Intimidation of Irvin Jim might be because of Numsa’s views

The alleged intimidation of general secretary Irvin Jim could be related to his views on nationalisation, says the union's president Cedric Gina.

"This is not the first time that something like this happened to him," Gina said.

"Irvin Jim is the man who represents the positions of Numsa on various issues.

"Who knows where this group that intimidated him came from? Numsa's call for the nationalisation of mines is a call that makes all types of people angry. Some right-wing organisations might want to take the situation into their own hands."

The National Union of Metalworkers of SA (Numsa) in a statement said Jim was followed by a "suspicious" car while leaving the University of Zululand on Thursday night. He was attending the SA Communist Party's 13th national congress.

Wrong car
However, SACP secretary-general Blade Nzimande on Saturday said a group of legitimate security for the eThekwini mayor followed the wrong car.

They thought they were following Durban mayor James Nxumalo, Nzimande told delegates at the SACP's congress.

"It was an honest mistake, they followed the wrong car."

He accused the media of sensationalising the incident and portraying KwaZulu-Natal as a "killing ground".

Numsa said Jim's security personnel stopped the car and confronted the occupants.

"When confronted, the occupants of the other car claimed that they thought the car belonged to… the mayor," spokesperson Castro Ngobese said.

Ill intent
"Surprisingly they did not know the name of the mayor, and even worse they could not produce authentic SA Police Service identification cards. The cars had false registration plates and were heavily armed.

"We call on the security authorities to provide the necessary safety and security because none of us can afford that a capable leader like Irvin Jim, whose only interest is defending the aspirations and needs of the working class and the poor, to perish simply because he has taken a principled class stance in our class divided society."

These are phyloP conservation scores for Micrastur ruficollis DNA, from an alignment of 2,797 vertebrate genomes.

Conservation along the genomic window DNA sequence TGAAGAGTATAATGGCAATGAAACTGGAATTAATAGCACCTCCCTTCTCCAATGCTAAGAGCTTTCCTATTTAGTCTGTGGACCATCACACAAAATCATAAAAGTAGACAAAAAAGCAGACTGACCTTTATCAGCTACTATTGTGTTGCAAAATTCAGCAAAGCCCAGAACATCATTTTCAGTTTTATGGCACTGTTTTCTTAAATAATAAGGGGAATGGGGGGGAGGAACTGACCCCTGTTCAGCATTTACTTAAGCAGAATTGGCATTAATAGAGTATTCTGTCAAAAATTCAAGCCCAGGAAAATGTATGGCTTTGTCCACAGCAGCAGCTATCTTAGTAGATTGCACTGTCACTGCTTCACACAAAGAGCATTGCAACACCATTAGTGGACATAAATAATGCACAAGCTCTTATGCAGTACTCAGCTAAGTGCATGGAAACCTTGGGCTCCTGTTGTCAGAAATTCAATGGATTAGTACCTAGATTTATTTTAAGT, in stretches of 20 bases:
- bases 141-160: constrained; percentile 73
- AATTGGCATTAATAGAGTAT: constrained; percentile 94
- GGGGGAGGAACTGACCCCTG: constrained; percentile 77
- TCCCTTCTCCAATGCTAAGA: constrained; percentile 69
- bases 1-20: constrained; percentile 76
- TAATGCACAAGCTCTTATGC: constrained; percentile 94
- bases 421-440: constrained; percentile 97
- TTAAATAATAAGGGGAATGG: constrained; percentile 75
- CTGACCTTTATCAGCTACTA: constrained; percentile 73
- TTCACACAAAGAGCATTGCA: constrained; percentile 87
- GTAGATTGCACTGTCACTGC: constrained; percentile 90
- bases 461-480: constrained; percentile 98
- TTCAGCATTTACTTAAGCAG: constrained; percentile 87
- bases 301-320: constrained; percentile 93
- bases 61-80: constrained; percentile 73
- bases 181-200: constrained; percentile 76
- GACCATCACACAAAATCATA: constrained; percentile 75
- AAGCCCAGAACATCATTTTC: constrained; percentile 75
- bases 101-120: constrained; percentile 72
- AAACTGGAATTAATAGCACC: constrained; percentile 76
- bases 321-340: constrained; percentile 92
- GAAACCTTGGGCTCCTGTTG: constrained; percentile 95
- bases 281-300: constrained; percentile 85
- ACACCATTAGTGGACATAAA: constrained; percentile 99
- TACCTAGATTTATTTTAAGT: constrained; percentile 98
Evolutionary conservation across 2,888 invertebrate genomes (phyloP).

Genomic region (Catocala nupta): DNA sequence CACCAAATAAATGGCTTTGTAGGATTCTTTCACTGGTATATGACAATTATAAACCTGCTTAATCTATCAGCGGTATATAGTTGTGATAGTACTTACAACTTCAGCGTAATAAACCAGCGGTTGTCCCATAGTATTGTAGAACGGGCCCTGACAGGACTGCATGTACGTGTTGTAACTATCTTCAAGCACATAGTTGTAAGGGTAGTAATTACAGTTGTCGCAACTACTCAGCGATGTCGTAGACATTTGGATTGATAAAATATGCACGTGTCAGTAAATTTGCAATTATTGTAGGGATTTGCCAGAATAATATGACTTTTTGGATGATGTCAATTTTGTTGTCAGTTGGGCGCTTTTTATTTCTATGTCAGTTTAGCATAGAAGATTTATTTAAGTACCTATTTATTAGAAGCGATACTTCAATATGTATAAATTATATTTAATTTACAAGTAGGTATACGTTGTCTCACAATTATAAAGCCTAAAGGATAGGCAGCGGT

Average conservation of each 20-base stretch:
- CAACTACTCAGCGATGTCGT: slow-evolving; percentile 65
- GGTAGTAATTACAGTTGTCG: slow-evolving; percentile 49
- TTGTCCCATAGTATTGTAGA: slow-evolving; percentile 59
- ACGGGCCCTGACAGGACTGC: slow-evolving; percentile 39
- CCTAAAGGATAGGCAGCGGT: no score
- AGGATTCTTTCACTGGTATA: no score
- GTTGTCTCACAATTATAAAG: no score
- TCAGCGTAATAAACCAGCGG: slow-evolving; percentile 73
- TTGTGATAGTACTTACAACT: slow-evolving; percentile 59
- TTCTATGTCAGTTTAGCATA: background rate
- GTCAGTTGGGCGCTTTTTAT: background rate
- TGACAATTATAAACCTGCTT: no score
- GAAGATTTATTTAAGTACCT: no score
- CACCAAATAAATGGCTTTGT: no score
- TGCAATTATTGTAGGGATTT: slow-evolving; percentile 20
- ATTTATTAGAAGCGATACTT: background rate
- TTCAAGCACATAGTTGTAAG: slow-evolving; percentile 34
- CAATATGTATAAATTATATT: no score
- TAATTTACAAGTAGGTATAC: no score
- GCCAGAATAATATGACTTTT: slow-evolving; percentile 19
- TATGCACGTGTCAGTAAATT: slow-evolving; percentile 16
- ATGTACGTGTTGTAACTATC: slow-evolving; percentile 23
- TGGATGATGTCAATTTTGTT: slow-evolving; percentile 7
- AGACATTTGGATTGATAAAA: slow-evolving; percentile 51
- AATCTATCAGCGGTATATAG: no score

The African National Congress Youth League said the incident was "illegal and smells of suspicion and ill intent."

"Such actions of intimidation are a clear effort to suppress healthy politics and robust engagement within the tripartite alliance," spokesperson Magdalene Moonsamy said in a statement.

"This should be a concern to all in society… as such actions of intimidation weaken the safety net for those who raise their political views in society." – Sapa

 

We make it make sense

If this story helped you navigate your world, subscribe to the M&G today for just R30 for the first three months

Subscribers get access to all our best journalism, subscriber-only newsletters, events and a weekly cryptic crossword.”

Sapa
Guest Author

Related stories

WELCOME TO YOUR M&G

Already a subscriber? Sign in here

Advertising

Latest stories

War on diamonds: Toil and triumph on the rich barren...

“I’m willing to take a bullet” says Northern Cape natives who claim the land, and its diamonds, belong to them.

Shell v Wild Coast: Science, research and erring on the...

Court applicants have argued that the company should be required to conduct an environmental impact assessment, based on the best available science, which has advanced considerably since Shell’s permit to conduct seismic surveys was granted

How spies shape South Africa’s political path

From Mbeki to Zuma to Ramaphosa, the facts and fictions of the intelligence networks have shadowed political players and settled power struggles

I’m just a lawyer going to court, says attorney on...

The Mthatha attorney is angered by a tweet alleging he sways the high court and the Judicial Services Commission
Advertising

press releases

Loading latest Press Releases…
×